Otto Dix, ‘Portrait of the journalist Sylvia von Harden’, 1926, Art Resource
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Otto Dix

Portrait of the journalist Sylvia von Harden, 1926

Oil and tempera on wood
47 3/5 × 35 in
121 × 89 cm
Location
New York
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About the work
Articles
AR
Art Resource
New York
Medium
Painting
Image rights
CNAC/MNAM/Dist. RMN-Grand Palais / Art Resource, NY / Dix, Otto (1891-1969) © ARS, NY
Otto Dix
German, 1891–1969
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In his Expressionist prints and paintings, Otto Dix immortalized the unprecedented horrors of World War I and its crippling aftereffects on life in Berlin. Anguish radiates from Dix’s desolate landscapes of military trenches filled with barely distinguishable, decaying human remains, the legacy of the first industrialized war, while images of poor, disfigured, and lonely veterans invisible to passersby on the streets were comments on war’s unequal impact on different societal groups. Exploitation is also the theme of his “Femme Fatale” paintings, criticizing the narcissism that drove women to work the system in attempt to outdo one another—a representation of the social turmoil at the time. Along with George Grosz, Dix is widely considered one of the most important artists of the Neue Sachlichkeit (“New Objectivity”), a term used to characterize the turn of public attitudes in Weimar Germany toward the practical and functional and the art the emerged from it.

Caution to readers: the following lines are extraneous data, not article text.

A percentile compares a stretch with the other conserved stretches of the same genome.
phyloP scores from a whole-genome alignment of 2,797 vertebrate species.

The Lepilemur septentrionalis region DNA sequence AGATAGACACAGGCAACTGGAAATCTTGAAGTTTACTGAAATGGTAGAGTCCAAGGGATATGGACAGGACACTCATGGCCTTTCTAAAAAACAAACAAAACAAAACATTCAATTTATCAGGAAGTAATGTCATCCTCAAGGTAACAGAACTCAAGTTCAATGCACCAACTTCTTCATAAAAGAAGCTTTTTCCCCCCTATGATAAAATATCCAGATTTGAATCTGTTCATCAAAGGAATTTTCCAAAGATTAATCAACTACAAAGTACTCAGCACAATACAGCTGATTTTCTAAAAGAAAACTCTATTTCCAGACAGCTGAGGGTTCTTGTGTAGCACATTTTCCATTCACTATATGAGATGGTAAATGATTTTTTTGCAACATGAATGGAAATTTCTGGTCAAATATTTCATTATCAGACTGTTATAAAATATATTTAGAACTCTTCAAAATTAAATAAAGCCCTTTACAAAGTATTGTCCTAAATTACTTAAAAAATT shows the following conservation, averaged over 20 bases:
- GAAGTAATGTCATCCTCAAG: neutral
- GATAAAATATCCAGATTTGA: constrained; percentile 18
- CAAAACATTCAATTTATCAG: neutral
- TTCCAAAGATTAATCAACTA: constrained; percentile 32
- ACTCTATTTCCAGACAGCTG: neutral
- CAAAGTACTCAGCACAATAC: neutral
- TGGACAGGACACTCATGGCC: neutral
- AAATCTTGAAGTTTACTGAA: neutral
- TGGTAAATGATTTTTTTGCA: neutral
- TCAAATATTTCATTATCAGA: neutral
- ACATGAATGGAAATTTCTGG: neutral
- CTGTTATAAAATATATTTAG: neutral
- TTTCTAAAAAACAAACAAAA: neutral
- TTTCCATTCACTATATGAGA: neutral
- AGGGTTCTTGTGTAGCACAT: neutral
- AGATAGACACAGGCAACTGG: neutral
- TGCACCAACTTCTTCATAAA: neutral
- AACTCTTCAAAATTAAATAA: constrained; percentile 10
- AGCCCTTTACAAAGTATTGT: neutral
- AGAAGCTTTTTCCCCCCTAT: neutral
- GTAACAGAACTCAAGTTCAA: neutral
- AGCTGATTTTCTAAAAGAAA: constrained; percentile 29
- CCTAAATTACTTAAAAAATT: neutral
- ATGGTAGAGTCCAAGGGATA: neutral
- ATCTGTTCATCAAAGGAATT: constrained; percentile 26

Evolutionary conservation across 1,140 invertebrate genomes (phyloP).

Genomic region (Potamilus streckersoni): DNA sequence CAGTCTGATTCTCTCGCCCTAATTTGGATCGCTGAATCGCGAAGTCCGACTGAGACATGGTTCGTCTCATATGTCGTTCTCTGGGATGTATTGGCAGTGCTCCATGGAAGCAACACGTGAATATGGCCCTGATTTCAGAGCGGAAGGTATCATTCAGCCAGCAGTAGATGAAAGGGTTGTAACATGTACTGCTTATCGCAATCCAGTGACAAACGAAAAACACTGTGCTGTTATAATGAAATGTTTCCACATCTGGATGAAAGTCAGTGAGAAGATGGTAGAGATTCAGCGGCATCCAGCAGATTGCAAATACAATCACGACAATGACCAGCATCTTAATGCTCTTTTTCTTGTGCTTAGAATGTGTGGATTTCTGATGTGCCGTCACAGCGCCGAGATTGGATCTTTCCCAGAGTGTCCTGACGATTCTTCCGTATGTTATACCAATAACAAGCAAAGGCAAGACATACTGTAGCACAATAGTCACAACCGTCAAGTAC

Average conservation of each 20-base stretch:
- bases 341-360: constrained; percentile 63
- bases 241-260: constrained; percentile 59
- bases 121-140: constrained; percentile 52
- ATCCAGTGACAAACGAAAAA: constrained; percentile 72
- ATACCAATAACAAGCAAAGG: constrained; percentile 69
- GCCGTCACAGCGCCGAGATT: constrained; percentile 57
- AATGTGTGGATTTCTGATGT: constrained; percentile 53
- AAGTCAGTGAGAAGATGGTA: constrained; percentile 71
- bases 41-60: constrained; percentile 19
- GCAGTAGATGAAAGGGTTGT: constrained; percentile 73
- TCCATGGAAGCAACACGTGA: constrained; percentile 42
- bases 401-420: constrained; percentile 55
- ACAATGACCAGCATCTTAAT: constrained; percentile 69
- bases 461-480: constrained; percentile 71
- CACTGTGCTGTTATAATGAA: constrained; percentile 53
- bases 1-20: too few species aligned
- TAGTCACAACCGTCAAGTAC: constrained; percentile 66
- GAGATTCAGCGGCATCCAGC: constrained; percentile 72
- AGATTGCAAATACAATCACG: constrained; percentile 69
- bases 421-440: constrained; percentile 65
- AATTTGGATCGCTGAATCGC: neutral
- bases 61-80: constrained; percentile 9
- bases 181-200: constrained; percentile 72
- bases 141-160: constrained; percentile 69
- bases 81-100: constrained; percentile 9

Otto Dix, ‘Portrait of the journalist Sylvia von Harden’, 1926, Art Resource
Save
Save
View
View in room
Share
Share
About the work
Articles
AR
Art Resource
New York
Medium
Painting
Image rights
CNAC/MNAM/Dist. RMN-Grand Palais / Art Resource, NY / Dix, Otto (1891-1969) © ARS, NY
Otto Dix
German, 1891–1969
Follow

In his Expressionist prints and paintings, Otto Dix immortalized the unprecedented horrors of World War I and its crippling aftereffects on life in Berlin. Anguish radiates from Dix’s desolate landscapes of military trenches filled with barely distinguishable, decaying human remains, the legacy of the first industrialized war, while images of poor, disfigured, and lonely veterans invisible to passersby on the streets were comments on war’s unequal impact on different societal groups. Exploitation is also the theme of his “Femme Fatale” paintings, criticizing the narcissism that drove women to work the system in attempt to outdo one another—a representation of the social turmoil at the time. Along with George Grosz, Dix is widely considered one of the most important artists of the Neue Sachlichkeit (“New Objectivity”), a term used to characterize the turn of public attitudes in Weimar Germany toward the practical and functional and the art the emerged from it.

Otto Dix

Portrait of the journalist Sylvia von Harden, 1926

Oil and tempera on wood
47 3/5 × 35 in
121 × 89 cm
Location
New York
Want to sell a work by this artist? Consign with Artsy.
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